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Controversial biometrics firm reports facial recognition client list breached

Controversial biometrics firm reports facial recognition client list breached

Clearview AI’s client information has been breached, after a third party gained “unauthorized access” to its full customer list, the number of user accounts and searches run, writes the Daily Beast, after reviewing a note Clearview AI sent customers.

The startup does not label the incident as a hack and says there was “no compromise of Clearview’s systems or network,” nor of law enforcement search histories. The vulnerability has been identified and patched.

“Security is Clearview’s top priority,” said company attorney Tor Ekeland in a statement provided to The Daily Beast. “Unfortunately, data breaches are part of life in the 21st century. Our servers were never accessed. We patched the flaw, and continue to work to strengthen our security.”

Whatever third party accessed the client list, it seems likely that more law enforcement agencies will soon publicly disclose that they have used Clearview’s technology.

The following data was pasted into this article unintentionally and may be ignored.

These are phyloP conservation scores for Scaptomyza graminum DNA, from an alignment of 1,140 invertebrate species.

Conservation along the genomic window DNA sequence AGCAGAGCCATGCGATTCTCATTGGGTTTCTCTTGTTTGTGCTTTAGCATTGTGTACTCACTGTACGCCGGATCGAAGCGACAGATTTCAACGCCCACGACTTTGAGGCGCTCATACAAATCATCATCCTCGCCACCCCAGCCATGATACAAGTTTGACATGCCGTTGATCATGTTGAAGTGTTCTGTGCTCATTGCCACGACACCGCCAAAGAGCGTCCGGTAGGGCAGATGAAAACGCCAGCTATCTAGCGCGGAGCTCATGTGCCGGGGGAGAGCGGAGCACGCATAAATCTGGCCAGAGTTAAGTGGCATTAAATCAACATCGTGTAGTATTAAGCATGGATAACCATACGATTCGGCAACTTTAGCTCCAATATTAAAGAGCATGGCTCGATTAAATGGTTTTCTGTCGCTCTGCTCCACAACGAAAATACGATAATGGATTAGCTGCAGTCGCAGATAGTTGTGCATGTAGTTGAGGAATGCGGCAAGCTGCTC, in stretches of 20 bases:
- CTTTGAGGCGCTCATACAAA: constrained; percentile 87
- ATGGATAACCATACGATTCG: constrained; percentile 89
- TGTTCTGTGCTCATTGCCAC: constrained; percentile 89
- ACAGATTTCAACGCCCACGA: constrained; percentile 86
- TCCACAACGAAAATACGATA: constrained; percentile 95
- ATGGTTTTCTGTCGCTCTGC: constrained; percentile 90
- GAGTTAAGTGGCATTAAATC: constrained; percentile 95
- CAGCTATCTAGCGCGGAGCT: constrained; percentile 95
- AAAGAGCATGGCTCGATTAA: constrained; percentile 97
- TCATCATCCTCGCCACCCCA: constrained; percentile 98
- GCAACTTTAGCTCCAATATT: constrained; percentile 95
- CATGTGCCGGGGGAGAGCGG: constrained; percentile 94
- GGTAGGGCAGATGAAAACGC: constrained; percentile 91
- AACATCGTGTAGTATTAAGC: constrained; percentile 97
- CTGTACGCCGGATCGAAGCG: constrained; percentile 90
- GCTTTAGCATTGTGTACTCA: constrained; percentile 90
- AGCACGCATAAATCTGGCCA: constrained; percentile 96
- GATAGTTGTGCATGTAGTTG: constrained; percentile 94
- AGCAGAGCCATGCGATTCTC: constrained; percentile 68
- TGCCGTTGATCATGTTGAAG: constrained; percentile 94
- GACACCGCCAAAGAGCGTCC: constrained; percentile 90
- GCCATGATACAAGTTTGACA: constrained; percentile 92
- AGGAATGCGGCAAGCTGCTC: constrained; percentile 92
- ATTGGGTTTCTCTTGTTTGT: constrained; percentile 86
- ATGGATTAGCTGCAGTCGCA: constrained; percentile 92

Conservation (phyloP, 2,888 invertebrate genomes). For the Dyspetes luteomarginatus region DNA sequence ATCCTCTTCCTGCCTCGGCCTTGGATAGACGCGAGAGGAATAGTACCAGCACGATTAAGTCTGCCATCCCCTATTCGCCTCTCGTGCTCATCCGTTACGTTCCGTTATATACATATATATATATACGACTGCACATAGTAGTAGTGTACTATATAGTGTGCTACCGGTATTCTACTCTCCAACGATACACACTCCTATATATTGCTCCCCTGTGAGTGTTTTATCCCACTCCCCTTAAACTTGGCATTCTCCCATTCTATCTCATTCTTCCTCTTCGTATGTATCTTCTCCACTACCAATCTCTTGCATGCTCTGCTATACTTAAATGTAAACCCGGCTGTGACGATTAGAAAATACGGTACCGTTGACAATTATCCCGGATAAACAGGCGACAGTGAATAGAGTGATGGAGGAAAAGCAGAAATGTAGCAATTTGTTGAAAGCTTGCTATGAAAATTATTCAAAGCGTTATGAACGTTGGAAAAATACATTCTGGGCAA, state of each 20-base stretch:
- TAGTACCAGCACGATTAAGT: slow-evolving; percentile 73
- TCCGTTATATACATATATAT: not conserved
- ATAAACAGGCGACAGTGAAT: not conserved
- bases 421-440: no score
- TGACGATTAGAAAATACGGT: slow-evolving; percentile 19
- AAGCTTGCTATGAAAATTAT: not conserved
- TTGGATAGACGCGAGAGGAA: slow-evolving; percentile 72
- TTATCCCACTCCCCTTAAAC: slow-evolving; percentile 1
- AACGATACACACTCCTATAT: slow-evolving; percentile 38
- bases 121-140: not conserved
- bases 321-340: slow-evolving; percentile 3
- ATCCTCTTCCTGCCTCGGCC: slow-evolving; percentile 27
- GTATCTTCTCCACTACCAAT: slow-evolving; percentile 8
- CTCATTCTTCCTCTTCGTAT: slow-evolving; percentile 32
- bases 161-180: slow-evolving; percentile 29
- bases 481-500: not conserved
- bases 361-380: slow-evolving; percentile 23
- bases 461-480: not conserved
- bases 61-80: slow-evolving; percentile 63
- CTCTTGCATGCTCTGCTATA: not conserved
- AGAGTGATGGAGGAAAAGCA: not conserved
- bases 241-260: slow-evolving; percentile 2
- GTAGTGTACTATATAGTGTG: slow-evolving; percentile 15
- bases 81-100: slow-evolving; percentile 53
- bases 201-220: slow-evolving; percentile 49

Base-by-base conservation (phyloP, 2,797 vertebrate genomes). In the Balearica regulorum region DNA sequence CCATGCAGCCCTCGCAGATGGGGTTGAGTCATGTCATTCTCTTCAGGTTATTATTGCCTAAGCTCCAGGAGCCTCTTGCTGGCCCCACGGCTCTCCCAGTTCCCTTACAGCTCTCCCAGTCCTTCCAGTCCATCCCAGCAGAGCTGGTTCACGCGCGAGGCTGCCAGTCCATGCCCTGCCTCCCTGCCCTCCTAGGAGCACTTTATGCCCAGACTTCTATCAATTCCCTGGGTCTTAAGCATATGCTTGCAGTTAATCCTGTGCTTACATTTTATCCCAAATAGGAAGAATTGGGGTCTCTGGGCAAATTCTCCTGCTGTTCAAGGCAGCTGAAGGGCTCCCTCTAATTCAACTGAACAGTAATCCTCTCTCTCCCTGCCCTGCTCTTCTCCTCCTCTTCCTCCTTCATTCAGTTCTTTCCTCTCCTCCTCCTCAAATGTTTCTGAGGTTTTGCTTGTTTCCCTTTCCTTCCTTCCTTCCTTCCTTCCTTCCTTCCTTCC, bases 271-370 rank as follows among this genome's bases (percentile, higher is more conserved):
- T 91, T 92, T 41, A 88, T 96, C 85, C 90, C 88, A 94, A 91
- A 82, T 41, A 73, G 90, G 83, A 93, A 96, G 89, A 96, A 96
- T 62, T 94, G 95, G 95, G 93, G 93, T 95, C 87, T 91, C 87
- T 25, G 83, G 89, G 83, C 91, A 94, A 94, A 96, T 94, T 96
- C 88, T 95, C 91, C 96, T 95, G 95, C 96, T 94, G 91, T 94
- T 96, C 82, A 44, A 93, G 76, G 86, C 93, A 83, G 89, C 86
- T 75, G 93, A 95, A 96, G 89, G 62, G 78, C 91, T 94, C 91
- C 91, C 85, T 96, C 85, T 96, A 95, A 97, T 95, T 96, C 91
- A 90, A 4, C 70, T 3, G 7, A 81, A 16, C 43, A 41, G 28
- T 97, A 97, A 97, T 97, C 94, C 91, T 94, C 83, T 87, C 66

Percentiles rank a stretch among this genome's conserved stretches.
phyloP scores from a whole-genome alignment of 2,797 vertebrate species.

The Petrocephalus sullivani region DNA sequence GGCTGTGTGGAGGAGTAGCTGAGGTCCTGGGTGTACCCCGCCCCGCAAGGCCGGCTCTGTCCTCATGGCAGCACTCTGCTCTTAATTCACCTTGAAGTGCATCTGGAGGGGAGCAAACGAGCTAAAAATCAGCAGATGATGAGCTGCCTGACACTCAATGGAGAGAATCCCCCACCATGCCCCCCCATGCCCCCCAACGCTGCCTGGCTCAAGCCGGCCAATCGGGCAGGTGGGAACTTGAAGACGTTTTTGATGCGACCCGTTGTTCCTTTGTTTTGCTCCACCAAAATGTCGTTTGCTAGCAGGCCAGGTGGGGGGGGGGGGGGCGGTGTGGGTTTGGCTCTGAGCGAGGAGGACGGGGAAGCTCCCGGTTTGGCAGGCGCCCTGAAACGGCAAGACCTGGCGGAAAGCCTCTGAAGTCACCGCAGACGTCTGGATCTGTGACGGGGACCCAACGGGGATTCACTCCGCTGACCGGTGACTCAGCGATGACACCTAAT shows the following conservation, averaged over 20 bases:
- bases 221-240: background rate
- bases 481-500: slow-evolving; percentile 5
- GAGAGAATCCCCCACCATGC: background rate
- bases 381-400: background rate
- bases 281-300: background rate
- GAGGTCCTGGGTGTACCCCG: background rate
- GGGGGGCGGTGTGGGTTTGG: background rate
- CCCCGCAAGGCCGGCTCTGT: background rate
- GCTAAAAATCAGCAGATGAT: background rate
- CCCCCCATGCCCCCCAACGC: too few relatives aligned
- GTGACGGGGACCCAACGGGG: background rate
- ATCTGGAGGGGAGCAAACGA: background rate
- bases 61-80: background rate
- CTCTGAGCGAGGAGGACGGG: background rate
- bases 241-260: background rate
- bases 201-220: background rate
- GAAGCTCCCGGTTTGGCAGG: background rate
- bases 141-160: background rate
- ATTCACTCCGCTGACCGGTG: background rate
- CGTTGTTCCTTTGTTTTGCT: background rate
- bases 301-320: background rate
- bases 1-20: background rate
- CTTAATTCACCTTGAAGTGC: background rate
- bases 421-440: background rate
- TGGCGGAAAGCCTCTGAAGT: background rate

The New York Times reported Clearview AI had scraped 3 billion images from the internet from sources such as Facebook and Twitter, violating their terms of service. The database attracted the attention of police departments across the U.S. and Canada, which started using the biometric technology to identify children who were victims of sexual abuse. A Canadian officer described the technology as “the biggest breakthrough in the last decade” for investigators.

Earlier this month, at the Legislator’s Committee of the New Jersey Assembly on Science, Innovation and Technology, Security Industry Association (SIA) Manager of Government Relations Drake Jamali testified to the importance of facial recognition as an investigative tool for law enforcement after use of Clearview was shut down by the State Attorney General. Canada’s Privacy Commissioners have launched a joint investigation into whether the actions of Clearview AI violate federal or provincial data protection statutes.

In an interview earlier this month with CBS This Morning, Clearview AI CEO Hoan Ton-That claimed the First Amendment protects scraping of public biometric data.

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